To help residents keep local lakes clean, the Pike County Conservation District is hosting a free, three-part webinar series titled “How Your Backyard Activities Affect Your Lake.” The webinars include:
From Ashely Lenig, written by Janette Lesher Reprinted from 9/9/19 USDA NRCS PA Weekly News Flash
The Natural Resources Conservation Service and the Northumberland County Conservation District (NCCD) offices recently worked together to hold an outreach event in the Warrior Run Watershed as part of the newly selected National Water Quality Initiative (NWQI) initiative.
The Warrior Run basin is a priority watershed of the USDA-NRCS and is targeted in the NWQI program. Agriculture is the dominant land use in the Warrior Run Watershed. Riparian buffer zones are nearly nonexistent in the agricultural lands. Livestock also have unlimited access to streambanks in parts of the watershed, resulting in streambank trampling and severe erosion. Producers in the watershed consist of English, Amish, and Mennonite farmers.
As our team began working on a Watershed Plan, we discovered there was a large sector of producers with whom we had not worked. We knew if we wanted to work with them, we needed to get to know them. It was decided to have an ice cream social – homemade, of course!
Recently, we met a landowner whose farm is located next to Warrior Run, so we knew that it was the place we needed to bring farmers together. After explaining our plan to him, he said: “Invite them, and they will come.” Without using any flyers or news releases, the farmer simply invited his neighbors over to his farm.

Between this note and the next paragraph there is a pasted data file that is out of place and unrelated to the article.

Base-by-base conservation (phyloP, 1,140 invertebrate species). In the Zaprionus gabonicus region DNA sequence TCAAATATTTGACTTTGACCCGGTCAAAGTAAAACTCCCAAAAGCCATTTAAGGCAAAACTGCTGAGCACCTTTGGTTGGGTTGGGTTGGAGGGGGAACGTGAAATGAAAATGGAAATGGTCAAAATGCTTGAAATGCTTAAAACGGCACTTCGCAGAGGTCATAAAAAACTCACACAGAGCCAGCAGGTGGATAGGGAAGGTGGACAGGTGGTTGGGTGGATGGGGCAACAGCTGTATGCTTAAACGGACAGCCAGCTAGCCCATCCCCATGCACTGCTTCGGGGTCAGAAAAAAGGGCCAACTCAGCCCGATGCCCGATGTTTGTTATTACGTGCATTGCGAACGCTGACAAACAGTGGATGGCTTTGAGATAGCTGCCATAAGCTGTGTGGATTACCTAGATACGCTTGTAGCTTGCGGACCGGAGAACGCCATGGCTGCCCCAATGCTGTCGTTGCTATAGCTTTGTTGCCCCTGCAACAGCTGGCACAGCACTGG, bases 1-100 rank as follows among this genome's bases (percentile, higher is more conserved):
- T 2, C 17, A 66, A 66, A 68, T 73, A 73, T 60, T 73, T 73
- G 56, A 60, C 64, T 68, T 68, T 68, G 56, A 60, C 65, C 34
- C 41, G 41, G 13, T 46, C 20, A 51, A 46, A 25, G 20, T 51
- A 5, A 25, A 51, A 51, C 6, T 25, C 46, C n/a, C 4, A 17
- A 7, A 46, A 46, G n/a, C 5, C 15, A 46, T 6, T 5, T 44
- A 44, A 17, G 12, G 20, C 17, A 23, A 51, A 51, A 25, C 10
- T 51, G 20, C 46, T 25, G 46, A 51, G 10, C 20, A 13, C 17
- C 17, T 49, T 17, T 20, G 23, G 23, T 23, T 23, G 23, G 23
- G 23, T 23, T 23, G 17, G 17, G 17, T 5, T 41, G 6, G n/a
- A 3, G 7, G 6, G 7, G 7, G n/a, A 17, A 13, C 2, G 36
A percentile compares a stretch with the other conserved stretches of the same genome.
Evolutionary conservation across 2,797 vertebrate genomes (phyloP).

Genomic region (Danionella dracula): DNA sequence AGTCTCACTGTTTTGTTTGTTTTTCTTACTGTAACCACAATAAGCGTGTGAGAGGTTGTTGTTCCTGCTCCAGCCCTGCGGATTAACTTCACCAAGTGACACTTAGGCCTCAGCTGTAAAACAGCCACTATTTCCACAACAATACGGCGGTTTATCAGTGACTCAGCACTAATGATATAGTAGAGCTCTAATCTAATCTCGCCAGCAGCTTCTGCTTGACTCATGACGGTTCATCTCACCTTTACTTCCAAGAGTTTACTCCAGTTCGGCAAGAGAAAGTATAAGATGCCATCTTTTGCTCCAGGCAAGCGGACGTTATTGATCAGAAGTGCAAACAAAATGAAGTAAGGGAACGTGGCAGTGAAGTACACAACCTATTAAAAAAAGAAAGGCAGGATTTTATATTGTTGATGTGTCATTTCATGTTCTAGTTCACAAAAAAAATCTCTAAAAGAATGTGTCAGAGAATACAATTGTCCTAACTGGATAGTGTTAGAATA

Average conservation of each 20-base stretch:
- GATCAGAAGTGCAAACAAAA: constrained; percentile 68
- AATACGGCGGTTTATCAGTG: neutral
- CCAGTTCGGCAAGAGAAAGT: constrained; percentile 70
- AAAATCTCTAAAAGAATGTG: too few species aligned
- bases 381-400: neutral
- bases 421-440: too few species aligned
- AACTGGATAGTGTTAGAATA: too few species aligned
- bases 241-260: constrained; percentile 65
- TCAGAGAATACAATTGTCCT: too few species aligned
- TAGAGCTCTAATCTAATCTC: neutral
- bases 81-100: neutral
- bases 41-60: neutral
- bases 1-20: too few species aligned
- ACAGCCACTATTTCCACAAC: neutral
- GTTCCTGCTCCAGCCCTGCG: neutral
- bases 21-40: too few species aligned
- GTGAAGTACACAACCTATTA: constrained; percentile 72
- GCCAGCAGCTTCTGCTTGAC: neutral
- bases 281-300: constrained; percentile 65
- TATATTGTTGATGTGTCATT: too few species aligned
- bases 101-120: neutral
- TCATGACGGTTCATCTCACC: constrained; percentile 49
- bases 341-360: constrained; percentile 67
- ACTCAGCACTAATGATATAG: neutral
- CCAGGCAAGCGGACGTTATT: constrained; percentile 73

As we were preparing for this event— expecting 10-15 producers—the landowner told us we had to step up our game, because about 50 people had told him they would attend. Ryan Cherwinski, NCCD Ag Technician, did not disappoint anyone as there was plenty of delicious homemade ice cream to go around.
As NCCD and NRCS staff served ice cream, families sat by the stream. Gary Walters with DEP was gracious enough to demonstrate electro-shocking on the stream. As he began catching fish, the farmers lined up on the stream bank to see what was in the buckets. Clusters of producers started to gather around agency staff to learn about stream health, best management practices, and what we are trying to achieve in the Warrior Run Watershed. As the parents listened and asked questions, the children were able to get their feet wet and help with a macroinvertebrate kick in the stream. NCCD Watershed Specialist Chantel Shambach helped the children identify what they found.